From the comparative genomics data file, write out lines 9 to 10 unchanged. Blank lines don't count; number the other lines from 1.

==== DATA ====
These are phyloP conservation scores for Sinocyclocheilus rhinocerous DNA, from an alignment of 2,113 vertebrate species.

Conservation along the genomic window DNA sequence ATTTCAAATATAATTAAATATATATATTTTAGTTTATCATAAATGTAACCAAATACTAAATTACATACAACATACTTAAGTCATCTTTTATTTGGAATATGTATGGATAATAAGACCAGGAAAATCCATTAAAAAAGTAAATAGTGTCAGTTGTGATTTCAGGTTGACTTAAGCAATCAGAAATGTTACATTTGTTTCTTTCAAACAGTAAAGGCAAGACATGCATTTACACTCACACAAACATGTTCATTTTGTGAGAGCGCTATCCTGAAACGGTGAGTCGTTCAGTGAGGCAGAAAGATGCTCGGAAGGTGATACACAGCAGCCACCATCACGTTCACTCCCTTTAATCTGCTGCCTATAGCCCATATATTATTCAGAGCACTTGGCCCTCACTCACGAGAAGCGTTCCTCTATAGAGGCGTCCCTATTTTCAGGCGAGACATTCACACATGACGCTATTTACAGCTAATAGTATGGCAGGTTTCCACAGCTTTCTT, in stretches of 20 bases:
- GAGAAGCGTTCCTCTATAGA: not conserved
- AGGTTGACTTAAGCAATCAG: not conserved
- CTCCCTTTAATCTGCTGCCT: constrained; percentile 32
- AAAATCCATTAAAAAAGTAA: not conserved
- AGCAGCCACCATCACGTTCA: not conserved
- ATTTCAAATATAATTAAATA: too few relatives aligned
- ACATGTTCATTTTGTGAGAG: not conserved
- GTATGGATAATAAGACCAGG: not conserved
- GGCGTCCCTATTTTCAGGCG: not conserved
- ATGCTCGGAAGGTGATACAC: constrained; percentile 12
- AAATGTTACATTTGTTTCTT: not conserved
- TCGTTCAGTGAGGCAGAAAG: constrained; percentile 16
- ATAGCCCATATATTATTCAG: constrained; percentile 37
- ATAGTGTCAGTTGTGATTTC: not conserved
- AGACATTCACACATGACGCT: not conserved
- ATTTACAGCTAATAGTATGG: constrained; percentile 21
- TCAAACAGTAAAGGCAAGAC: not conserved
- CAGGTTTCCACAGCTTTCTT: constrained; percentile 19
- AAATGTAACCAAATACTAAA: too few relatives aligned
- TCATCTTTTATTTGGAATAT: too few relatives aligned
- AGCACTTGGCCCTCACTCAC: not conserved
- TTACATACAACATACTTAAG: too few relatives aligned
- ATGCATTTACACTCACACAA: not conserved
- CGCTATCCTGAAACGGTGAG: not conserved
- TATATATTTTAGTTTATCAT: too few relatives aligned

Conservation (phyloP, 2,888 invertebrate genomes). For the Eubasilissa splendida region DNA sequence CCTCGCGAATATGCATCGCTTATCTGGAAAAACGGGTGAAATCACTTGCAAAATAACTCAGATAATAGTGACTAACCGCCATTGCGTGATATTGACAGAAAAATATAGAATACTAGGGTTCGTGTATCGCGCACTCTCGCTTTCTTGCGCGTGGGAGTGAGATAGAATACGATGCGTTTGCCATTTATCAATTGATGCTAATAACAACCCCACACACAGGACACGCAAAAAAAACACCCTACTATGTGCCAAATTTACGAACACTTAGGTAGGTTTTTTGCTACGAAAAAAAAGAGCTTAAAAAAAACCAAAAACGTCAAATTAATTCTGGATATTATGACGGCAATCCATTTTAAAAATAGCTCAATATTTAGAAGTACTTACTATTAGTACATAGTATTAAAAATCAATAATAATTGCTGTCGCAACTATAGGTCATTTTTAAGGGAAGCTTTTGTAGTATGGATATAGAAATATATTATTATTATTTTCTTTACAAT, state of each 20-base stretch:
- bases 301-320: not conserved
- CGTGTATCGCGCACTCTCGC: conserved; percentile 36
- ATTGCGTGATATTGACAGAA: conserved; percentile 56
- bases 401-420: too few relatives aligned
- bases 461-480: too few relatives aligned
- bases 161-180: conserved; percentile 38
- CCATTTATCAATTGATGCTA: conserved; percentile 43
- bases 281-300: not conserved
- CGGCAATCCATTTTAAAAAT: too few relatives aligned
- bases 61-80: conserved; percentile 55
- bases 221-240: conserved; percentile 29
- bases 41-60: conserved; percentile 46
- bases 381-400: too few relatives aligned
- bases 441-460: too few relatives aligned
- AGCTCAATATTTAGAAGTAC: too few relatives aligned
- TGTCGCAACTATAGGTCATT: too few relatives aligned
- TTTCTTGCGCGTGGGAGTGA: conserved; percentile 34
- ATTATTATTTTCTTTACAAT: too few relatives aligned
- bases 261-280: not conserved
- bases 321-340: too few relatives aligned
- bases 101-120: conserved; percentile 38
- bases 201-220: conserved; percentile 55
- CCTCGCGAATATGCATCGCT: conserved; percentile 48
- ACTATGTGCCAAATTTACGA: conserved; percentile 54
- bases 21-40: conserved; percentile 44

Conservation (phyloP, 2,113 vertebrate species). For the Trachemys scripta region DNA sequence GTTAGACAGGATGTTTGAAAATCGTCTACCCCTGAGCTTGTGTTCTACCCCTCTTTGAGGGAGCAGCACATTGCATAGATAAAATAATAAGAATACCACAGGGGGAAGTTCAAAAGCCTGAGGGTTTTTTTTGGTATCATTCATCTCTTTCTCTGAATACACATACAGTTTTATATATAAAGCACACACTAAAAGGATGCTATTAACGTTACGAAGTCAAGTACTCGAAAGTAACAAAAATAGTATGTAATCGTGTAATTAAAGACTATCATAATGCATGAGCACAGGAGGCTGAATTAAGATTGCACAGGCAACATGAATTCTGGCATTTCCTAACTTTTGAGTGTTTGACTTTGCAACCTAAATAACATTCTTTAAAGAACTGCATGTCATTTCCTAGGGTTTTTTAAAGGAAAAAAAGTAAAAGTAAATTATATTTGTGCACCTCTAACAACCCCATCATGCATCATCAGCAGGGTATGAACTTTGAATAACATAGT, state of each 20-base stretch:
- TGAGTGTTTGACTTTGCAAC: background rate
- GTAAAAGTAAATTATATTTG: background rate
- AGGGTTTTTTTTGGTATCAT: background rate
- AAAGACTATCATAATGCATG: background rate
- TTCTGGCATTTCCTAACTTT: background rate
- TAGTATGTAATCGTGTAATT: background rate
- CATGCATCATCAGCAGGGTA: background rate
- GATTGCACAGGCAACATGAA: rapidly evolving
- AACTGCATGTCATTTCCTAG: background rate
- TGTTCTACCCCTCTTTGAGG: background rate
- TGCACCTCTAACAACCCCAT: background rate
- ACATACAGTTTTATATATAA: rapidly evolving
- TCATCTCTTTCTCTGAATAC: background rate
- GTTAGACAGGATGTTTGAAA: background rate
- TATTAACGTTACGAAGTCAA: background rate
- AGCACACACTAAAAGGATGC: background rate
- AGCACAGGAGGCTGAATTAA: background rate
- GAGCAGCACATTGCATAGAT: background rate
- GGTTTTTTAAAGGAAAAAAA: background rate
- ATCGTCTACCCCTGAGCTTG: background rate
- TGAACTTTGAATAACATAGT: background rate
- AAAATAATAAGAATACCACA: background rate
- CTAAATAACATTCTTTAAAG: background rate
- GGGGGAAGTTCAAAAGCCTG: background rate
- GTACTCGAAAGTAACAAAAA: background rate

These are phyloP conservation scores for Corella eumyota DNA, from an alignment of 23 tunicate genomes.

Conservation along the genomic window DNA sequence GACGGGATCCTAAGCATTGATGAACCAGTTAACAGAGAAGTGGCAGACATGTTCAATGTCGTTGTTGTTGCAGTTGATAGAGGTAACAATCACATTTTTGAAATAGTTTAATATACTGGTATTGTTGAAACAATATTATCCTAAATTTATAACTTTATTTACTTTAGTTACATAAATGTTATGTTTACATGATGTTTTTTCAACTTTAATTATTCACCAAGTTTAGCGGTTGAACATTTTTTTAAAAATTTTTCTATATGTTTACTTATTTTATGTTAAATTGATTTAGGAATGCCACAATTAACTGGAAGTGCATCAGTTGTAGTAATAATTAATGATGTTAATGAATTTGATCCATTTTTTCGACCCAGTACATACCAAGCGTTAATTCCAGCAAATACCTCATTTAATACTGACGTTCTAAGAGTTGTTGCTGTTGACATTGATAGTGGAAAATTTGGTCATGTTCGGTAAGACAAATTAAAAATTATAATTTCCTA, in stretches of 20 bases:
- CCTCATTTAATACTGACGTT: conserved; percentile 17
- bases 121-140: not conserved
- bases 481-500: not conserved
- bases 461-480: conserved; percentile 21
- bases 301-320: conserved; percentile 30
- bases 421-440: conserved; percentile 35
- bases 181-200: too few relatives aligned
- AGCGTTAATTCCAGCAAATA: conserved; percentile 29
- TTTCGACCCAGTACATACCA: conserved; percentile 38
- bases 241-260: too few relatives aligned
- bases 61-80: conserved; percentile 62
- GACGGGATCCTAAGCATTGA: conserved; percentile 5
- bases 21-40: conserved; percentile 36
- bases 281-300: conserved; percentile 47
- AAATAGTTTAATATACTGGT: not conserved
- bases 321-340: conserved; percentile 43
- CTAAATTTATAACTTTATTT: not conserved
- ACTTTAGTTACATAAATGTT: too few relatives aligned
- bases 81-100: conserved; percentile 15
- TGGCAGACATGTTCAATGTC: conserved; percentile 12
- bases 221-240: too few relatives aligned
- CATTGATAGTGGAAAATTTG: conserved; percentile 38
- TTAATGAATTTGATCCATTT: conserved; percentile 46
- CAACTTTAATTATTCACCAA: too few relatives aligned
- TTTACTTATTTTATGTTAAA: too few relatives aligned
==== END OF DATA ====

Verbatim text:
- ACATGTTCATTTTGTGAGAG: not conserved
- GTATGGATAATAAGACCAGG: not conserved